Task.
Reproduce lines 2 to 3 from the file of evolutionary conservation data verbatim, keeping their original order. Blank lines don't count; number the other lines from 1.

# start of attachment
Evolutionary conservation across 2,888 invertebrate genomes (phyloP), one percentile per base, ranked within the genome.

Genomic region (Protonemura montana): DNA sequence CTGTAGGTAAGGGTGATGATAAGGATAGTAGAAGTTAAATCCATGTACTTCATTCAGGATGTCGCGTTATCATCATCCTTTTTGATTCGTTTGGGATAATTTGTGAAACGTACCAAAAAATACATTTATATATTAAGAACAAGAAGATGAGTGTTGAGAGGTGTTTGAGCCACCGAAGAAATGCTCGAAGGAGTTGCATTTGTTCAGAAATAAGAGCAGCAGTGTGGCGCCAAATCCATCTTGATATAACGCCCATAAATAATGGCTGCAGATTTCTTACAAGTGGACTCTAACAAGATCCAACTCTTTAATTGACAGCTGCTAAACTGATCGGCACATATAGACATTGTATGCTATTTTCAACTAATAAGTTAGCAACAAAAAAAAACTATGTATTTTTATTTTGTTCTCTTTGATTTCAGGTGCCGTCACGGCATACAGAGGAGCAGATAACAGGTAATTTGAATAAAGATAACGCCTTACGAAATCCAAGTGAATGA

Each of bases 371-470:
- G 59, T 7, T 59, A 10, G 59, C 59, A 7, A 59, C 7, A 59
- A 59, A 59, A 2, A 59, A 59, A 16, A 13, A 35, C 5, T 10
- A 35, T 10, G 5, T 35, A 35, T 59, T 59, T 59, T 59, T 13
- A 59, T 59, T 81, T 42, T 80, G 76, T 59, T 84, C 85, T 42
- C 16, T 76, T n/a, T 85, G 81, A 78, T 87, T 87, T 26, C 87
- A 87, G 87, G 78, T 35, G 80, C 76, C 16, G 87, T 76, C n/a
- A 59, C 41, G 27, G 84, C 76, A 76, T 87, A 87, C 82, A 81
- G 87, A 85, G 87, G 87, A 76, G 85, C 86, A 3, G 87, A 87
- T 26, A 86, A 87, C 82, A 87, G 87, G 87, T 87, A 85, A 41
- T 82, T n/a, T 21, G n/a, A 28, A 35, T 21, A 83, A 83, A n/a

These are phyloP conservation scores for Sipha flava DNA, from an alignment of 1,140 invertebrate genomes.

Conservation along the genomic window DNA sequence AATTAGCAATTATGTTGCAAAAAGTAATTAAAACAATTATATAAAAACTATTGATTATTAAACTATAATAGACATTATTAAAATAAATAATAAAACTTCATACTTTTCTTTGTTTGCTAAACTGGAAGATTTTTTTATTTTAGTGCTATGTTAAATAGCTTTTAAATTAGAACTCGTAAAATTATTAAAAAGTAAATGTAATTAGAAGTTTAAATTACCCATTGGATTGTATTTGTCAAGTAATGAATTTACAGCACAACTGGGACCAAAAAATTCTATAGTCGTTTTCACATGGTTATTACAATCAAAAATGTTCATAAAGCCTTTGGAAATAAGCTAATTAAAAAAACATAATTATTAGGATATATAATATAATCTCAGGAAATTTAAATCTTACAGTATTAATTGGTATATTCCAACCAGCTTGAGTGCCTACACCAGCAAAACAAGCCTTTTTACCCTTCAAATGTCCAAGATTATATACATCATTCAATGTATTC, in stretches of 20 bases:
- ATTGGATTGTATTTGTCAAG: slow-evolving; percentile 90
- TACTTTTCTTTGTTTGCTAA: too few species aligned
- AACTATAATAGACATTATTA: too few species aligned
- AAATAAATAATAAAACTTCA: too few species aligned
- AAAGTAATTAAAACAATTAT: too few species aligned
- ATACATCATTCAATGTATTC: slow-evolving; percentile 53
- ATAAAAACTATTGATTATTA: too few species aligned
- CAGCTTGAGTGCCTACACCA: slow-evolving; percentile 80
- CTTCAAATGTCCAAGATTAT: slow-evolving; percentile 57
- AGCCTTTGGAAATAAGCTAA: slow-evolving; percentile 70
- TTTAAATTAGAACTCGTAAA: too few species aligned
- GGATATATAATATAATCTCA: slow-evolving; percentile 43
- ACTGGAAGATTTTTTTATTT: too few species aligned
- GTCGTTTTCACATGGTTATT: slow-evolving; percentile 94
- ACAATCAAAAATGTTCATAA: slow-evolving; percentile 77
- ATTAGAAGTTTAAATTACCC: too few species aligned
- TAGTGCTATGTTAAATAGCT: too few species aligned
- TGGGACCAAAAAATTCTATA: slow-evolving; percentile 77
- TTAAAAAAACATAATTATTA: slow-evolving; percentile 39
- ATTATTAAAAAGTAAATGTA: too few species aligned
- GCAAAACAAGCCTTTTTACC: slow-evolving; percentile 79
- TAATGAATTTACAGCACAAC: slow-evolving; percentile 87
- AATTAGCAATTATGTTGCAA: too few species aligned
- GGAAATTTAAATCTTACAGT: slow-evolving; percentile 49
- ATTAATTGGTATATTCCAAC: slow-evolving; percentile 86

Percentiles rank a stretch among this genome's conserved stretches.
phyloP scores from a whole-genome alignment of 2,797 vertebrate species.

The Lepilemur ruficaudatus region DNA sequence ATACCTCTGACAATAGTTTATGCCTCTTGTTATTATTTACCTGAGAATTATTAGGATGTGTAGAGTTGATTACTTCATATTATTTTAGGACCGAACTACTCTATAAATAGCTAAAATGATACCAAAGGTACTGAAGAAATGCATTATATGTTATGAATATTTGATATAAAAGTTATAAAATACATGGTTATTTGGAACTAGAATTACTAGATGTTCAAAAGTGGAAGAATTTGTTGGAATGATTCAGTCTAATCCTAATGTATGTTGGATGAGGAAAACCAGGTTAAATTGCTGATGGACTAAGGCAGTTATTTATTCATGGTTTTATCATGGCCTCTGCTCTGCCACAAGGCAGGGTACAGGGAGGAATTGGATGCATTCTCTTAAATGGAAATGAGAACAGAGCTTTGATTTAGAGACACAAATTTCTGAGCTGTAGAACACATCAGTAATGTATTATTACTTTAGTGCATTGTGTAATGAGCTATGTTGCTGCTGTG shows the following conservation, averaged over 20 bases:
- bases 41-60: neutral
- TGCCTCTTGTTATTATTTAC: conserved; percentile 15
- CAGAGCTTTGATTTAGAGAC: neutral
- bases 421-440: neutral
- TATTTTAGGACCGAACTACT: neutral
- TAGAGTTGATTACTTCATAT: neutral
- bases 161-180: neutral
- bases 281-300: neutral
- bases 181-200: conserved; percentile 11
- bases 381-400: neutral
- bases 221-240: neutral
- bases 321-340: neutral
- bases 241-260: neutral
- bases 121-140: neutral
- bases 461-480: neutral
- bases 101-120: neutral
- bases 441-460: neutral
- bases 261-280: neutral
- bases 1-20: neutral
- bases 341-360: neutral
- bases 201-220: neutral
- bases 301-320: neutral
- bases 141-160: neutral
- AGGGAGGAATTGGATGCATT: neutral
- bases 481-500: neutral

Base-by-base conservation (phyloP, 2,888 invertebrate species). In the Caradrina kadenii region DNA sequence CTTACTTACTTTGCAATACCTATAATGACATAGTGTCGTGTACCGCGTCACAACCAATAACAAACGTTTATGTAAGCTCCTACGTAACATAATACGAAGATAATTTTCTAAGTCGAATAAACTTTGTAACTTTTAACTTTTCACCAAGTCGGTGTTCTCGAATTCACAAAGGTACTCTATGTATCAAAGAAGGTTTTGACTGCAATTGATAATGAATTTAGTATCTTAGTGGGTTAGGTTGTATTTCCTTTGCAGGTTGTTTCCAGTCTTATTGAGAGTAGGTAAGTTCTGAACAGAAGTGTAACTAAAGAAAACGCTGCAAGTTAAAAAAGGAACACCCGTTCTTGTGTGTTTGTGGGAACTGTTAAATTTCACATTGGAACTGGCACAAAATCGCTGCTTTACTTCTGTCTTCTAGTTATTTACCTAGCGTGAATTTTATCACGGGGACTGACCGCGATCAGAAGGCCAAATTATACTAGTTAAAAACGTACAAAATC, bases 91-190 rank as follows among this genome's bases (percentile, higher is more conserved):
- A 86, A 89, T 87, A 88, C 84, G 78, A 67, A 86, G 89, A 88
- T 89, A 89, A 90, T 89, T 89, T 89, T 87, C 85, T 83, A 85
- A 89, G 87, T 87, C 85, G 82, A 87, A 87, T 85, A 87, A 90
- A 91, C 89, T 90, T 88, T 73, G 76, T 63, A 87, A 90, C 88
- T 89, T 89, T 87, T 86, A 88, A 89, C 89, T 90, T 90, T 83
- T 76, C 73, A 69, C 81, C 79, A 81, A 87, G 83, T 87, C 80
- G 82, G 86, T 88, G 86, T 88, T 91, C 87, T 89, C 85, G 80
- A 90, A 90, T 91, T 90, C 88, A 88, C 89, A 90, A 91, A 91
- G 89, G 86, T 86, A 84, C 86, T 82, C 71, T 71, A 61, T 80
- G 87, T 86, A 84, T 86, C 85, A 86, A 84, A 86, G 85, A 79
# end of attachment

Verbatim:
Genomic region (Protonemura montana): DNA sequence CTGTAGGTAAGGGTGATGATAAGGATAGTAGAAGTTAAATCCATGTACTTCATTCAGGATGTCGCGTTATCATCATCCTTTTTGATTCGTTTGGGATAATTTGTGAAACGTACCAAAAAATACATTTATATATTAAGAACAAGAAGATGAGTGTTGAGAGGTGTTTGAGCCACCGAAGAAATGCTCGAAGGAGTTGCATTTGTTCAGAAATAAGAGCAGCAGTGTGGCGCCAAATCCATCTTGATATAACGCCCATAAATAATGGCTGCAGATTTCTTACAAGTGGACTCTAACAAGATCCAACTCTTTAATTGACAGCTGCTAAACTGATCGGCACATATAGACATTGTATGCTATTTTCAACTAATAAGTTAGCAACAAAAAAAAACTATGTATTTTTATTTTGTTCTCTTTGATTTCAGGTGCCGTCACGGCATACAGAGGAGCAGATAACAGGTAATTTGAATAAAGATAACGCCTTACGAAATCCAAGTGAATGA

Each of bases 371-470: